WASHINGTON — Youth football teams joined the community in marching for Davon McNeal Saturday, the 11-year-old who was shot to death on the Fourth of July.
Earlier this week, police arrested two men in connection with his death but are still searching for two other suspects.
Demonstrators have rallied seeking justice for McNeal every day since the shooting happened. Saturday, players from McNeal's football team, the Metro Bengals, as well as teams from surrounding areas, joined the march that began at the Birchleaf Park field in Maryland where he played.
“It was just something that really touched my heart as a father, as a husband, as a coach. I have three boys myself," Tariq Sneed, the head coach of the Laurel Wildcats said. "It could have been any of our young kings out here. It could have been a player. It could have been one of my sons.”
The group walked more than six miles from the field to the Frederick Douglass Apartments, where McNeal was shot to death as his grandfather said he was running to retrieve a phone charger while at a violence interrupter cookout.
McNeal's longtime coach, Kevin McGill said his player had a passion for the game, and his team was his second family.
They honored his jersey number, "3," during the march with banners, balloons and sidewalk chalk.
"Day Day, little ugly, that’s what I called him," Coach McGill said. "That’s my son. That was my son. That was my son. So, like I said, I got 20 other boys I got to take care of to get through this too. So with the strength and the prayers of all ya’ll. That’s the only way we’re going to get through this.”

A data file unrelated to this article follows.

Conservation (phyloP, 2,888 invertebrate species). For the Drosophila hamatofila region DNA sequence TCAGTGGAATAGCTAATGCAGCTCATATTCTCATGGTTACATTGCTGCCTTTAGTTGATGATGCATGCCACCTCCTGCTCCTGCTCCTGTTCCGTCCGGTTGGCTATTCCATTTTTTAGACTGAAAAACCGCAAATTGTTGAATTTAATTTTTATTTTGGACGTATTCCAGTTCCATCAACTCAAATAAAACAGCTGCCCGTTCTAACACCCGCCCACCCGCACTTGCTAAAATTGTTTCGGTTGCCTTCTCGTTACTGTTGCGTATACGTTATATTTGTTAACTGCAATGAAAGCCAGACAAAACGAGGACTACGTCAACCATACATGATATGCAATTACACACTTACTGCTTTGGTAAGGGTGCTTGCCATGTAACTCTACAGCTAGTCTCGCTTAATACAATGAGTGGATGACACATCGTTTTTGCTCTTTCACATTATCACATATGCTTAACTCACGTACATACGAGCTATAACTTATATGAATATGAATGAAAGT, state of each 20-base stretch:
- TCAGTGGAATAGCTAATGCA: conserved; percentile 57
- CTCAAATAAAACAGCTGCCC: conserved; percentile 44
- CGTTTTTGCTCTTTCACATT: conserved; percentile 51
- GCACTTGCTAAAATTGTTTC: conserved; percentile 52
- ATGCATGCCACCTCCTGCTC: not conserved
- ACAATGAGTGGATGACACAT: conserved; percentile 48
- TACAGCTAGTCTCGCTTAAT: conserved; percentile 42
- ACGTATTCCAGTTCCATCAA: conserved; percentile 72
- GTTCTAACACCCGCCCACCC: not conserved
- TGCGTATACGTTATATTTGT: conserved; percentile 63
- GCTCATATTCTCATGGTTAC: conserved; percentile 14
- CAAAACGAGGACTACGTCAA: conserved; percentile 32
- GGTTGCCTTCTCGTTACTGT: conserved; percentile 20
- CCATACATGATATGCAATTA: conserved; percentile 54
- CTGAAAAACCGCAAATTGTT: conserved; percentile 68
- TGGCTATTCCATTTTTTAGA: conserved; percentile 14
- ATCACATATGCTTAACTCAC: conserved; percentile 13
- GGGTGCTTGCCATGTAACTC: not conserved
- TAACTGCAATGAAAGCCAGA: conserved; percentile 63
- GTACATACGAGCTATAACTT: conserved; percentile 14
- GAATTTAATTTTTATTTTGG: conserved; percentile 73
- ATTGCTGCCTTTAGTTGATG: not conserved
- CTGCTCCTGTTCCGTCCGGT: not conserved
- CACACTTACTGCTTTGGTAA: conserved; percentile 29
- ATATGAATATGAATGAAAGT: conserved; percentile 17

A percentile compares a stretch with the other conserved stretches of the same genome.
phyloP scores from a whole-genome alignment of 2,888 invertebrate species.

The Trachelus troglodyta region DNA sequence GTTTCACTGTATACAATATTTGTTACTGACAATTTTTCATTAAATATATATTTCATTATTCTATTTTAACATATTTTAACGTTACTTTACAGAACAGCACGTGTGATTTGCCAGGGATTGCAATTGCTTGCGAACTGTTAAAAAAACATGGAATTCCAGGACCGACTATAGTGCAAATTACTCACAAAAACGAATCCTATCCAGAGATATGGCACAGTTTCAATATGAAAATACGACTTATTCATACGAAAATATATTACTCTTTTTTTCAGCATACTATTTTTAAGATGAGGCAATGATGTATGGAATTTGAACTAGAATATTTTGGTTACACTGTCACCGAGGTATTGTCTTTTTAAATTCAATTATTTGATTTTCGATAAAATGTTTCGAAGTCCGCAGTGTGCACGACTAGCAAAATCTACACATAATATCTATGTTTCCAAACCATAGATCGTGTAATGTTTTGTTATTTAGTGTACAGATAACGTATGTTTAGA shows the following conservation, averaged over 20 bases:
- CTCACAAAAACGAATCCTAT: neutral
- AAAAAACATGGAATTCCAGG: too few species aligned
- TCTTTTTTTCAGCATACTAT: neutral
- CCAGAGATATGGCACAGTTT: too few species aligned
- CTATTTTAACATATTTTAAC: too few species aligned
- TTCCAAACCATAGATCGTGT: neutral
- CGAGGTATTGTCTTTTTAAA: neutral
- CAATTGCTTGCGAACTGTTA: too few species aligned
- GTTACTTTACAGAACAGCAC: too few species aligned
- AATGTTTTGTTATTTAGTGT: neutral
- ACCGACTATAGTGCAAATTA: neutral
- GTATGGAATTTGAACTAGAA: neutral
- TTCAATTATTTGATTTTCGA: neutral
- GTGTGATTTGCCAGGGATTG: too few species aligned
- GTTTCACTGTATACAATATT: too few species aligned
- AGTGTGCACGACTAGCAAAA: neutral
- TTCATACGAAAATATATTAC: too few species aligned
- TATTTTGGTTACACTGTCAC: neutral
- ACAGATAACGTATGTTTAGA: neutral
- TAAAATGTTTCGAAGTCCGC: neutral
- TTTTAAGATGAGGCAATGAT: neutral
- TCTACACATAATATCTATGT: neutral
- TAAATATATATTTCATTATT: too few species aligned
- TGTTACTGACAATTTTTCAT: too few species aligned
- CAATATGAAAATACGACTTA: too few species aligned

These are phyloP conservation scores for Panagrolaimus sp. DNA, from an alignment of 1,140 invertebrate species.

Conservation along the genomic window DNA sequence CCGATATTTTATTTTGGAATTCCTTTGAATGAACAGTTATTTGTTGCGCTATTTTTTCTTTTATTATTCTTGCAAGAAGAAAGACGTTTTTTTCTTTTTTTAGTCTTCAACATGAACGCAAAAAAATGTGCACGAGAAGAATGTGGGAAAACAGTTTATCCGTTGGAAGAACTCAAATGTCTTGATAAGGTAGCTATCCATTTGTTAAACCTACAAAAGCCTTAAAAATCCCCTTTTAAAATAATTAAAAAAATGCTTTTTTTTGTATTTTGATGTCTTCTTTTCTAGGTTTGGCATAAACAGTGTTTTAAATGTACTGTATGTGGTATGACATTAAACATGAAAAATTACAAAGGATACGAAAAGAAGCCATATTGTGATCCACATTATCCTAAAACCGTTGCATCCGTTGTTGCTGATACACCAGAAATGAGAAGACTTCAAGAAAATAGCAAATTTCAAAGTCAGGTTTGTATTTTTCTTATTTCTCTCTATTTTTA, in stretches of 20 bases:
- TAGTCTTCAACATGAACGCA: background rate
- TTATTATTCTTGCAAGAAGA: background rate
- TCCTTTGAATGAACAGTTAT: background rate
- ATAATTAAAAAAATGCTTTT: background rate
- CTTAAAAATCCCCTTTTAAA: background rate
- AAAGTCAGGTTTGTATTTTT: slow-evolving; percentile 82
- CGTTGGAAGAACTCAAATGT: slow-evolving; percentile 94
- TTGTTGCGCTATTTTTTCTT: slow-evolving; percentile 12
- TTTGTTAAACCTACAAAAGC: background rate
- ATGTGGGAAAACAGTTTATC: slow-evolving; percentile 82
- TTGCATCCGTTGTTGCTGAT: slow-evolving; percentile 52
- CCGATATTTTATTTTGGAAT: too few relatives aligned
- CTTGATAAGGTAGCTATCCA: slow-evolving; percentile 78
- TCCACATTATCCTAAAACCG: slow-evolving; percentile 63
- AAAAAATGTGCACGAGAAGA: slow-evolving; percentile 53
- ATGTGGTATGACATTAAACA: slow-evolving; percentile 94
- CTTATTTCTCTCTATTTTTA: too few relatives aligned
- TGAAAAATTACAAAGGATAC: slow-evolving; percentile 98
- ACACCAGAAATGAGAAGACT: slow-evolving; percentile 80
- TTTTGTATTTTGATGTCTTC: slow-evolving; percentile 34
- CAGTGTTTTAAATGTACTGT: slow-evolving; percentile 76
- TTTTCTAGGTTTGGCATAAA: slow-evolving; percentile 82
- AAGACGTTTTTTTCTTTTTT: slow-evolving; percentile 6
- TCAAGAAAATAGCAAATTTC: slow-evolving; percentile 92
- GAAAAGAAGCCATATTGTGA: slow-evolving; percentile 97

March organizer Rayvon Wills said the young player scored 28 touchdowns on the Birchleaf field alone last season.
"That lets you know how special the kid was," Wills said. "It’s unfortunate that a kid with a future that bright had his life cut short for foolishness and senseless killing.”
Wills said he felt compelled to organize the march because he feels a deep connection with McNeal — even though he never got the chance to meet him.
“My mom’s name is Crystal. His mom’s name is Crystal as well," Wills said. "Davon, Rayvon. He’s 11-years old. I had the same kind of experience when I was 11."
He said the main goal of the demonstration is to make sure they feel safe in their homes.
Coach Sneed brought his entire family with him to the march. All three of his sons play in the Laurel Wildcats football league. The oldest said after hearing what happened to McNeal, they felt inspired to join their father.
“Gun violence is not accepted and we don’t need weapons to protect ourselves from anybody," Malakhi Sneed said.
Sneed's father said he couldn't stay silent any longer — and hopes no one else does.
“We need more opportunities in our Black neighborhoods, for us to get away from the violence," he said. "It’s going down in our communities, in our backyards, and we can no longer just sit and allow this to happen when they’re taking our kids away.”